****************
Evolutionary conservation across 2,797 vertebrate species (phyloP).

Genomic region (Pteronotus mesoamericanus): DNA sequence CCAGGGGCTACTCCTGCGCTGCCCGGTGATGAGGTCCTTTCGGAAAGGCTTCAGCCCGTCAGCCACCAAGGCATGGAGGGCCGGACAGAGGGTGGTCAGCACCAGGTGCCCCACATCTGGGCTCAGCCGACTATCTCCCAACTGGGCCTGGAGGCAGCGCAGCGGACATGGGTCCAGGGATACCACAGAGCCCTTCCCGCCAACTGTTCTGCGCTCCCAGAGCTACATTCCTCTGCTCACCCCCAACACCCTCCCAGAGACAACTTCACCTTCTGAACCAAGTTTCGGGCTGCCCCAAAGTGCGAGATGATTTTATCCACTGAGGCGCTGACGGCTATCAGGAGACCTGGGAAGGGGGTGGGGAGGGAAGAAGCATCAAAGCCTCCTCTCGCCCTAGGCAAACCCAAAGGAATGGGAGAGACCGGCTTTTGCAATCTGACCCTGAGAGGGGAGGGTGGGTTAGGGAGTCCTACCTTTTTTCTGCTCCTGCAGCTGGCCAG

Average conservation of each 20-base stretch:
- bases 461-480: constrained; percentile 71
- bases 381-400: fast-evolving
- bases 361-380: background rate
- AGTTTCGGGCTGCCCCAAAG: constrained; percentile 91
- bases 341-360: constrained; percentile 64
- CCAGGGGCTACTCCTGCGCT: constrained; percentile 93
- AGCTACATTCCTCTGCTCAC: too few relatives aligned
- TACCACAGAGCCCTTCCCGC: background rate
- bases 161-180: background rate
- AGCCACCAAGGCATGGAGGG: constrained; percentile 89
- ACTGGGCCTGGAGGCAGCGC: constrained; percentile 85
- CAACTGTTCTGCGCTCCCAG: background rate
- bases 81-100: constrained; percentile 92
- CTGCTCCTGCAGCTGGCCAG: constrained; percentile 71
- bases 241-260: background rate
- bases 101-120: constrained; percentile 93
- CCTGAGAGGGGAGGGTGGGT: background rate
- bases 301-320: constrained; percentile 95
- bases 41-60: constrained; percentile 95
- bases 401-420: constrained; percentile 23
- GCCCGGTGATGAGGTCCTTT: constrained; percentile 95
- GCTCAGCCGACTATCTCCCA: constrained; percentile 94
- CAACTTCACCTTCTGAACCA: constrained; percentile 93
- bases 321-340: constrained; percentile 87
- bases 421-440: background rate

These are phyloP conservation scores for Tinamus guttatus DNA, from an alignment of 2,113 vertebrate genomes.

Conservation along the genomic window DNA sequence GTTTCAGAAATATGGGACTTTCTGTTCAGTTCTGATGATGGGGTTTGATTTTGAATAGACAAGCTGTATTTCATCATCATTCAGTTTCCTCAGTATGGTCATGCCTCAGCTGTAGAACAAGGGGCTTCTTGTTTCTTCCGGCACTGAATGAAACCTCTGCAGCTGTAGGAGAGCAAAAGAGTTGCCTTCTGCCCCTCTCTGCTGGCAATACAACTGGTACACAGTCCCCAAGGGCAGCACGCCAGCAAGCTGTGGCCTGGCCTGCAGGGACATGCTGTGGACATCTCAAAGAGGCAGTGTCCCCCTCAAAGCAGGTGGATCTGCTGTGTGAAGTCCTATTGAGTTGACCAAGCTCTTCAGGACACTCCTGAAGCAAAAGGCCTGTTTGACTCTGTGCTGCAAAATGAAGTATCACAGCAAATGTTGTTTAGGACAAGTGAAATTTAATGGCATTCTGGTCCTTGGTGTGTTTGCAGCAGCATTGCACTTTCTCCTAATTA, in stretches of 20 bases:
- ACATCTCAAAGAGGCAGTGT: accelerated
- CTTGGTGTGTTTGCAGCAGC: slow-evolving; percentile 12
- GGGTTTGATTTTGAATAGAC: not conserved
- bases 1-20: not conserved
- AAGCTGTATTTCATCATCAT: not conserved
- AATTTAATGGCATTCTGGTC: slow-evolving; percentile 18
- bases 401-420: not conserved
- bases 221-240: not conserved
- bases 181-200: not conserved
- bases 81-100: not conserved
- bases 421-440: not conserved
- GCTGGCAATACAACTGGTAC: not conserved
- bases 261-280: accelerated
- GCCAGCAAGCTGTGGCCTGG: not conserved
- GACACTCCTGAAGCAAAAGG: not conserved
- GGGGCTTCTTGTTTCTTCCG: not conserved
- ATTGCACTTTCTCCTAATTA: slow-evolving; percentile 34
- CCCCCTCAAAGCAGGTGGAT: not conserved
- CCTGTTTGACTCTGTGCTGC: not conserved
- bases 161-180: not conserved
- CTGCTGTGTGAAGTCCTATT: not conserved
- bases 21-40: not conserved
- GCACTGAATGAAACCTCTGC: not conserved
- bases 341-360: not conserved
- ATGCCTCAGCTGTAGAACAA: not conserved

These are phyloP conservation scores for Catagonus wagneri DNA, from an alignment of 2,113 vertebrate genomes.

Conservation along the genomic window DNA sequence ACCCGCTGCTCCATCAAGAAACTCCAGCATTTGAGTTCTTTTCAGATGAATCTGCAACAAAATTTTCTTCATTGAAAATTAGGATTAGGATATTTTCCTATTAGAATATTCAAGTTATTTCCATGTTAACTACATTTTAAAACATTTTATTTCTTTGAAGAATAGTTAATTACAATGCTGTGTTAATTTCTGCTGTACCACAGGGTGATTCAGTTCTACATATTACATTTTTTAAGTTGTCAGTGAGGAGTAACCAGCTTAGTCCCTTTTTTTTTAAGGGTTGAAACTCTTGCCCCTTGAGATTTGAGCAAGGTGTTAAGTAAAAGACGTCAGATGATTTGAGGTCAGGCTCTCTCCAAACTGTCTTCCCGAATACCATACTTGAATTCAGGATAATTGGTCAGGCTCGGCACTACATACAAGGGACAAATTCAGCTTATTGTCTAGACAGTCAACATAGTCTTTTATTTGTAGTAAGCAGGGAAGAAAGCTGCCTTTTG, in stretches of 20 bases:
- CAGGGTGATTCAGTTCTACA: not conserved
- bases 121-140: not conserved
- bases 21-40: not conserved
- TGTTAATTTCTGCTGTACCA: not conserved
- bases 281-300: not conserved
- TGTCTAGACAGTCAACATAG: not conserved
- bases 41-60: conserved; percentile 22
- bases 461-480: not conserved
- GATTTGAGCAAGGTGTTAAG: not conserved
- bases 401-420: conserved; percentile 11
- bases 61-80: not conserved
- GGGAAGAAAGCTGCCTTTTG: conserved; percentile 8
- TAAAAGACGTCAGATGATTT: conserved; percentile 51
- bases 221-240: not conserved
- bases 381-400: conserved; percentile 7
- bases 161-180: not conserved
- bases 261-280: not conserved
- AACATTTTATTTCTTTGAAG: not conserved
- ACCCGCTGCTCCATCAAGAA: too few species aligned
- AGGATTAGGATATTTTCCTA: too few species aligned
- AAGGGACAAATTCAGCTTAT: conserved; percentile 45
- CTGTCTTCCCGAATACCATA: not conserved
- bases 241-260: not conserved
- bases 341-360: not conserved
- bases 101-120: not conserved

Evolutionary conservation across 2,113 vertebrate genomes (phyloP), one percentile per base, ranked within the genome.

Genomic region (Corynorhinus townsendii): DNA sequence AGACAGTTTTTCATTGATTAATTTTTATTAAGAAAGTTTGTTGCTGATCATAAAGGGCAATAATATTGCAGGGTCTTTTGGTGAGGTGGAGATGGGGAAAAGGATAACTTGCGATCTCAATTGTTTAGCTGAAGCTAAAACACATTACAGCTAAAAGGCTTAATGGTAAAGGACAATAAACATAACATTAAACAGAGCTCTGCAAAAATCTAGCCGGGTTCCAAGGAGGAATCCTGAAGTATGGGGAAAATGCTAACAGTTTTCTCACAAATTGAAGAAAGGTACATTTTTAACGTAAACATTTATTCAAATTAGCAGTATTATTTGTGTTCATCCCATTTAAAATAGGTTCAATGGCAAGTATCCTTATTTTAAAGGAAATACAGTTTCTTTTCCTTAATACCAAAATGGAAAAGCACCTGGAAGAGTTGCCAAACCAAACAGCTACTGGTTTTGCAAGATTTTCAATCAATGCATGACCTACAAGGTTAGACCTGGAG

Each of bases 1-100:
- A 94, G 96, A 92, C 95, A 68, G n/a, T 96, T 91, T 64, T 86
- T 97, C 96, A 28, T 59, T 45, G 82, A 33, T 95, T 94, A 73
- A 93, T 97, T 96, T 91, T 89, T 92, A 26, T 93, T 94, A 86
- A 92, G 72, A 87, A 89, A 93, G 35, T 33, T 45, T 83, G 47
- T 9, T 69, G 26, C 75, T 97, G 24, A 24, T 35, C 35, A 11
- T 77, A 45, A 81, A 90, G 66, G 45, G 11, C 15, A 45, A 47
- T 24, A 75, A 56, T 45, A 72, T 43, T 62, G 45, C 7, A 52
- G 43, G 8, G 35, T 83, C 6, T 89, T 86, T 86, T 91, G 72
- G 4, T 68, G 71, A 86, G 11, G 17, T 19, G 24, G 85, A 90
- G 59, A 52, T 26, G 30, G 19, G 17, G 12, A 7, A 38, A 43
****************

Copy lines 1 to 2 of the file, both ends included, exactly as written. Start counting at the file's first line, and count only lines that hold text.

Evolutionary conservation across 2,797 vertebrate species (phyloP).

Genomic region (Pteronotus mesoamericanus): DNA sequence CCAGGGGCTACTCCTGCGCTGCCCGGTGATGAGGTCCTTTCGGAAAGGCTTCAGCCCGTCAGCCACCAAGGCATGGAGGGCCGGACAGAGGGTGGTCAGCACCAGGTGCCCCACATCTGGGCTCAGCCGACTATCTCCCAACTGGGCCTGGAGGCAGCGCAGCGGACATGGGTCCAGGGATACCACAGAGCCCTTCCCGCCAACTGTTCTGCGCTCCCAGAGCTACATTCCTCTGCTCACCCCCAACACCCTCCCAGAGACAACTTCACCTTCTGAACCAAGTTTCGGGCTGCCCCAAAGTGCGAGATGATTTTATCCACTGAGGCGCTGACGGCTATCAGGAGACCTGGGAAGGGGGTGGGGAGGGAAGAAGCATCAAAGCCTCCTCTCGCCCTAGGCAAACCCAAAGGAATGGGAGAGACCGGCTTTTGCAATCTGACCCTGAGAGGGGAGGGTGGGTTAGGGAGTCCTACCTTTTTTCTGCTCCTGCAGCTGGCCAG